COEUR d’ALENE — Perhaps they’re boxed away in storage, or stacked in neat piles on a closet room shelf.
They’re around City Hall somewhere — decades of awards and plaques for the Coeur d’Alene Parks Department.
They go by names such as Tree City USA, All-American City and Bicycle Friendly. They’re nods of appreciation from the state and region for the city’s 585 acres or parkland, and hundreds of the awards used to hang from the walls in the old council chambers.
But they came down when the City Council moved its meetings to the public library.
“I don’t know where they are now,” said Doug Eastwood, parks director, who in his 28 years at the department helm has bloomed five Lake City parks into 29, with the most recent being the dog park, Central Bark, opening on Labor Day. “There were a lot of them.”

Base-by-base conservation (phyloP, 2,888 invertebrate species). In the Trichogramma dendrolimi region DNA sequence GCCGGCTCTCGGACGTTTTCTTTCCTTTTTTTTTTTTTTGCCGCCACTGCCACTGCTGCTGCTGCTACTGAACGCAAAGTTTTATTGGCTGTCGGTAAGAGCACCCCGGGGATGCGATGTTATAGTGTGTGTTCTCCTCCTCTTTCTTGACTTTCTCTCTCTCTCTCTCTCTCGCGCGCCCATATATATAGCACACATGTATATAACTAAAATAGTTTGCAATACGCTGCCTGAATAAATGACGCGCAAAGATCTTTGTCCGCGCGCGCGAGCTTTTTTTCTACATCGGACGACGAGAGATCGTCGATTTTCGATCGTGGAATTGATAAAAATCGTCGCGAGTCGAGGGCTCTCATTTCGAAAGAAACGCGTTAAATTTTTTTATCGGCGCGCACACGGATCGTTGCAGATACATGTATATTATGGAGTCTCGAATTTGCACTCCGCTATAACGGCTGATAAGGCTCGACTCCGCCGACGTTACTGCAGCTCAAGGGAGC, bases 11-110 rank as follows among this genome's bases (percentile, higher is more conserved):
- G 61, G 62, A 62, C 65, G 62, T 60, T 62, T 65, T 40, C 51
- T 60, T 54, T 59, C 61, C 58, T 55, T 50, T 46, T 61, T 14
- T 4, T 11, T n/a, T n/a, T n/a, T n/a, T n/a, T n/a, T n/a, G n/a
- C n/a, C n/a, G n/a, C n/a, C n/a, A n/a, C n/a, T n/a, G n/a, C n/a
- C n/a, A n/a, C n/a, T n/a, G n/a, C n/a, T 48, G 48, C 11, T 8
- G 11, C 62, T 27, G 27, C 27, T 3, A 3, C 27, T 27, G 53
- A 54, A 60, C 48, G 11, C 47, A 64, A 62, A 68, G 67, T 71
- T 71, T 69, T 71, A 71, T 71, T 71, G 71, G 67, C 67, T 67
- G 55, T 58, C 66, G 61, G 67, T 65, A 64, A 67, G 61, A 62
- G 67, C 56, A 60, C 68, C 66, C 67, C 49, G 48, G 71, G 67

There were just too many, you know?
And complimentary e-mails from visitors he forwards to staff, then deletes. Some of the handwritten cards of adoration are kept, but most eventually share the e-mail fate.
But don’t be fooled.
Eastwood might not be the most sentimental man when it comes to recognition, but there’s one award he wants badly. It’s the National Recreation and Parks Association Gold Medal, given annually to one city per population bracket in the country.
It hasn’t been awarded to an Idaho city since Lewiston won in the 1970s. Boise was a finalist in the top four in 2006.
Coeur d’Alene is getting ready to apply next year or the year after. Showcasing the present parks, their usage, partnerships and economic benefits, blended with future plans and innovation, the time might be right to go for the gold.